High phosphate concentrations are associated with an increased incidence of cardiovascular complications and mortality in the general population and in patients with chronic kidney disease (CKD)
Serum phosphate concentrations are influenced by circadian rhythm and diet
The predictive value of a single serum phosphate measurement for cardiovascular risk is greatest for fasting morning concentrations
Fibroblast growth factor 23 is a key hormone involved in phosphate homeostasis and an independent predictor of cardiovascular events with a potential causal role in the development of these events
Frequently neglected sources of phosphate are bone in patients with CKD and food additives in all populations
Definitive proof of a clinical benefit of dietary or pharmacological interventions that lower phosphate exposure is lacking, mainly owing to a paucity of well-designed clinical trials
The importance of phosphate homeostasis in chronic kidney disease (CKD) has been recognized for decades, but novel insights — which are frequently relevant to everyday clinical practice — continue to emerge. Epidemiological data consistently indicate an association between hyperphosphataemia and poor clinical outcomes. Moreover, compelling evidence suggests direct toxicity of increased phosphate concentrations. Importantly, serum phosphate concentration has a circadian rhythm that must be considered when interpreting patient phosphate levels. Detailed understanding of dietary sources of phosphate, including food additives, can enable phosphate restriction without risking protein malnutrition. Dietary counselling provides an often underestimated opportunity to target the increasing exposure to dietary phosphate of both the general population and patients with CKD. In patients with secondary hyperparathyroidism, bone can be an important source of serum phosphate, and adequate appreciation of this fact should impact treatment. Dietary and pharmotherapeutic interventions are efficacious strategies to lower phosphate intake and serum concentration. However, strong evidence that targeting serum phosphate improves patient outcomes is currently lacking. Future studies are, therefore, required to investigate the effects of modern dietary and pharmacological interventions on clinically meaningful end points.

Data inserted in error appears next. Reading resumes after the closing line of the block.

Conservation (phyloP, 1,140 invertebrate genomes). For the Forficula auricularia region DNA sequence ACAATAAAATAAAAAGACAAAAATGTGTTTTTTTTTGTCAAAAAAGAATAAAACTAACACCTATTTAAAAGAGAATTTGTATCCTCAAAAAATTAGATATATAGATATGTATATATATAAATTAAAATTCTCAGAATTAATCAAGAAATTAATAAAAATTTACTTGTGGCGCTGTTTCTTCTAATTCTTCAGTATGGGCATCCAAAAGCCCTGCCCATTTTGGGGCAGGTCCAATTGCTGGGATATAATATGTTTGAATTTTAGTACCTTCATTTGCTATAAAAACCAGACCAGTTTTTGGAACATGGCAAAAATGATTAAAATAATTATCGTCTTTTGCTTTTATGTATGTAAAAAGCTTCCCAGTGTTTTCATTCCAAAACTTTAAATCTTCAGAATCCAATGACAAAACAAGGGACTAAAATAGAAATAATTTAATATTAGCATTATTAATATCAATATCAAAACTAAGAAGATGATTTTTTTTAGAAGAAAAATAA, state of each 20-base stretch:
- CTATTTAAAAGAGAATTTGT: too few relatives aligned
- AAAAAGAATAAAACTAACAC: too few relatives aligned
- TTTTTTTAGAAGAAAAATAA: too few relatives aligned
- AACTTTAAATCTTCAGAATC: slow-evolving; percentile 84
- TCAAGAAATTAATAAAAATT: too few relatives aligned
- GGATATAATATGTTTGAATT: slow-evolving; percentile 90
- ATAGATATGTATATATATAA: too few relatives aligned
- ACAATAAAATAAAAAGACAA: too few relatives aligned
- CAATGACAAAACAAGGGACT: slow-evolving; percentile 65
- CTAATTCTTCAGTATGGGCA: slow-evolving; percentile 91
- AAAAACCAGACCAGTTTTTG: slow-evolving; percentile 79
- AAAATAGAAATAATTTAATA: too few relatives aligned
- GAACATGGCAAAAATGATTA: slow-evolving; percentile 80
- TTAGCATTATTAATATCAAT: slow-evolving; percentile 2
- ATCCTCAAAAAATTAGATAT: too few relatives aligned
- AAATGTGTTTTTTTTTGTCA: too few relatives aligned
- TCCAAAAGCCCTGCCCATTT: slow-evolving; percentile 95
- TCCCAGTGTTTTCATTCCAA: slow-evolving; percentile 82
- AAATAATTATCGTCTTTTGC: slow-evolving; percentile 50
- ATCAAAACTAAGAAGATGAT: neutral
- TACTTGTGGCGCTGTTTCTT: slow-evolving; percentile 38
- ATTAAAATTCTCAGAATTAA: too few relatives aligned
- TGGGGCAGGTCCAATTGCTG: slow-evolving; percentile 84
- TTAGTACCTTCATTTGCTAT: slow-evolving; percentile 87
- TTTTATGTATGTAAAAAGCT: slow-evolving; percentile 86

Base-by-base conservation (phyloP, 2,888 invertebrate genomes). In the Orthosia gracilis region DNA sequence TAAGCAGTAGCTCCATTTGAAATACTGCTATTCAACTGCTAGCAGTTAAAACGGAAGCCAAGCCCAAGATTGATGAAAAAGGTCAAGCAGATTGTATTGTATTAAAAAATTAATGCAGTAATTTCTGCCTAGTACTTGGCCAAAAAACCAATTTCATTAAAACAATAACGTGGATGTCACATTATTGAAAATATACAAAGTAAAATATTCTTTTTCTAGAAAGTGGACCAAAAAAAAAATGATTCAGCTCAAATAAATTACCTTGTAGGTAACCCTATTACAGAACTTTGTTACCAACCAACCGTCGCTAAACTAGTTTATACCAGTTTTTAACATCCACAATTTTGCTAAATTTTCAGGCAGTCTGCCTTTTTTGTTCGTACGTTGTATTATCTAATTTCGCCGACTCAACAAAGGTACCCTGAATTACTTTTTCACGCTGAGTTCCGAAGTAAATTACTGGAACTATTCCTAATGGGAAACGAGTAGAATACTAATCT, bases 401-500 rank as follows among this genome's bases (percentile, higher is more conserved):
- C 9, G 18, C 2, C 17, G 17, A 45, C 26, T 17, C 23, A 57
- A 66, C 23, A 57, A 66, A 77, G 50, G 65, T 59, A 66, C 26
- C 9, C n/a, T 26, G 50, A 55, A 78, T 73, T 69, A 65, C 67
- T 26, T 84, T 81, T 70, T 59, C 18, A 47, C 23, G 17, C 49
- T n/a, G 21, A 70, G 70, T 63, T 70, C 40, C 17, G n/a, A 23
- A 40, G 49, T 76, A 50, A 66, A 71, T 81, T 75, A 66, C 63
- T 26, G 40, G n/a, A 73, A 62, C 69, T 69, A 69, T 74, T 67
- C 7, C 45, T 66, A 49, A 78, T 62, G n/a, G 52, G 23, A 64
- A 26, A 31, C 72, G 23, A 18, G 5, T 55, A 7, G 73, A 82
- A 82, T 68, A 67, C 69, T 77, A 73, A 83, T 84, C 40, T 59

Subscribe to Journal
Get full journal access for 1 year
only $4.92 per issue
All prices are NET prices.
VAT will be added later in the checkout.
Tax calculation will be finalised during checkout.
Rent or Buy article
Get time limited or full article access on ReadCube.
All prices are NET prices.
Berndt, T. & Kumar, R. Novel mechanisms in the regulation of phosphorus homeostasis. Physiology (Bethesda) 24, 17–25 (2009).
Raggi, P. et al. The ADVANCE study: a randomized study to evaluate the effects of cinacalcet plus low-dose vitamin D on vascular calcification in patients on hemodialysis. Nephrol. Dial. Transplant. 26, 1327–1339 (2011).
Pulskens, W. P. et al. Deregulated renal calcium and phosphate transport during experimental kidney failure. PLoS ONE 10, e0142510 (2015).
Jubiz, W., Canterbury, J. M., Reiss E. & Tyler, F. H. Circadian rhythm in serum parathyroid hormone concentration in human subjects: correlation with serum calcium, phosphate, albumin, and growth hormone levels. J. Clin. Invest. 51, 2040–2046 (1972).
Markowitz, M., Rotkin, L. & Rosen, J. F. Circadian rhythms of blood minerals in humans. Science 213, 672–674 (1981).
Portale, A. A., Halloran, B. P. & Morris, R. C. Jr. Dietary intake of phosphorus modulates the circadian rhythm in serum concentration of phosphorus. Implications for the renal production of 1,25-dihydroxyvitamin D. J. Clin. Invest. 80, 1147–1154 (1987). This early study describes the relationships between dietary intake of phosphate, circadian rhythm and production of 1,25 dihydroxyvitamin D.